WHY YOU SHOULD CARE There's something in the Louisville, Kentucky, water that's making every hardcore band from that region go breakdown-crazy. First, Knocked Loose, and now Gates to Hell, who're newly signed to new-gen death-metal powerhouse Maggot Stomp Records — a perfect fit for their spiked-bat sound that splits the difference between floor-stomping metalcore and chug-addled death metal. Armed with three guitarists and endless mosh parts, their live shows are a kick boxer's delight.
QUOTE "We are a couple of songs into our next release," vocalist Ryan Storey enthuses. "The tracks are insane. It's got more death-metal influence without holding back any of our hardcore influence. It's faster, heavier, groovier, but just as moshable as anything else we've written. I don't think we're changing our style in any way, I just think we're honing our craft."

Gut Fauna press 2023 UNCROPPED, Taylor Sears
Gut Fauna
photograph by Taylor Sears

Gut Fauna

RIYL Sworn In, Knocked Loose, Meshuggah
WHY YOU SHOULD CARE Even though they've only released two songs, it's clear that Gut Fauna are onto something special (and also have the most disgustingly awesome band name in recent memory). The Texas group's sound blends the brees and breakdowns of old-school deathcore with a Knocked Loose production style, throwing in a few skronky, proggy guitar noises for good measure. Having played in slamming deathcore bands before this, these guys know how to write shit that makes you want to throw someone through a window.
QUOTE "Gut Fauna was started at the beginning of the pandemic as a way to approach heavy caveman music with a nod to more sophisticated, progressive elements," says drummer Mitch. "I had been sitting on this name since 2018 after reading a bunch about gut health and the micro-biomes that inhabit our intestines keeping us healthy," he adds. "In a way, 'Gut Fauna' can refer to the anxieties and nervousness that torments the average human, like deadly butterflies in your stomach."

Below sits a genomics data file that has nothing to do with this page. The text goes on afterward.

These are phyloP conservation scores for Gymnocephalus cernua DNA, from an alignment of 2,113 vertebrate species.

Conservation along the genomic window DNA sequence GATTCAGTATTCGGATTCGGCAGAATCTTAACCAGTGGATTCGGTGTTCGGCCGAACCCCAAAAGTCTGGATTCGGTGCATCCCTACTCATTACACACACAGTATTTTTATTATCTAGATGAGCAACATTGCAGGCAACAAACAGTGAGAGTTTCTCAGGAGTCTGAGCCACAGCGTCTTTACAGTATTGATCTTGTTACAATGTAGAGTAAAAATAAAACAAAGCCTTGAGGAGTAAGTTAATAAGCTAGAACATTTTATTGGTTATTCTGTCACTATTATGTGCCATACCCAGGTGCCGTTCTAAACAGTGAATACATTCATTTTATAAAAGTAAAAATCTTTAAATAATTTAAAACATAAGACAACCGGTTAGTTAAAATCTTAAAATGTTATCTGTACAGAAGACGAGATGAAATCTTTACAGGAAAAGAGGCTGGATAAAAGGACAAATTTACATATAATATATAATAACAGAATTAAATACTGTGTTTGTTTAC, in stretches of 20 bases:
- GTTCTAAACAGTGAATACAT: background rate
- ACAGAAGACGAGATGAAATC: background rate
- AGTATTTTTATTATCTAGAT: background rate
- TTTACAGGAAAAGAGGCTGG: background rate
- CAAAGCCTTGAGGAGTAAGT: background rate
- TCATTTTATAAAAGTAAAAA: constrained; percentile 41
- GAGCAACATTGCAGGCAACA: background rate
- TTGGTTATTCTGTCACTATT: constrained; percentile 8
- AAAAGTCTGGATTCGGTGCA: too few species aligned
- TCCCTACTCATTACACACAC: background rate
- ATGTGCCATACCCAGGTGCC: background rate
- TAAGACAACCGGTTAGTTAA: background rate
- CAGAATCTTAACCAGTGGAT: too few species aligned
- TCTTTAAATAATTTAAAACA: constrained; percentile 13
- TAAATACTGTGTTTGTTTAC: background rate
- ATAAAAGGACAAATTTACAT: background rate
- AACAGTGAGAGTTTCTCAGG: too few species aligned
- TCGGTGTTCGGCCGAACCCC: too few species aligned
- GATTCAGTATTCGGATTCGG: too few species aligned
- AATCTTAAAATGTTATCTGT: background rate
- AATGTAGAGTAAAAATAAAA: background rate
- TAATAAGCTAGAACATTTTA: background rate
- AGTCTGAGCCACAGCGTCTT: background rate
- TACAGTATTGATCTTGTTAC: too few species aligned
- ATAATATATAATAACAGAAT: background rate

Poison Ruin press 2023 UNCROPPED , Cecil Shang Whaley
Poison Ruin
photograph by Cecil Shang Whaley

Poison Ruin

RIYL Motörhead, Siouxie and the Banshees, Wipers
WHY YOU SHOULD CARE Poison Ruin's dungeon-dwelling post-punk evokes the swift chop of a scythe's blade decapitating a medieval lord. After a couple buzzy underground releases, the Philadelphia solo-project-turned-quartet are readying their brilliant Relapse Records debut, Harvest, 11 songs of dank, peasant-revolt fervor played with a blunt-force crustiness that's in the family of hardcore without losing itself to full-throttle aggression. Snarling, rockin' and raggedly hooky, Poison Ruin are here to rescue post-punk from a fate of stodgy retromania.
QUOTE "The medieval symbolism/allegories that are strung through Poison Ruin's lyrics and imagery are meant to highlight brutality, toil and desperation in daily life," says frontman and founder Mac Kennedy. "People associate these things with a bygone 'dark age,' but not much has fundamentally changed. It just looks a bit different. I think the vast majority of people today can relate to the 'peasant' perspective due to massive wealth and power disparity in contemporary society."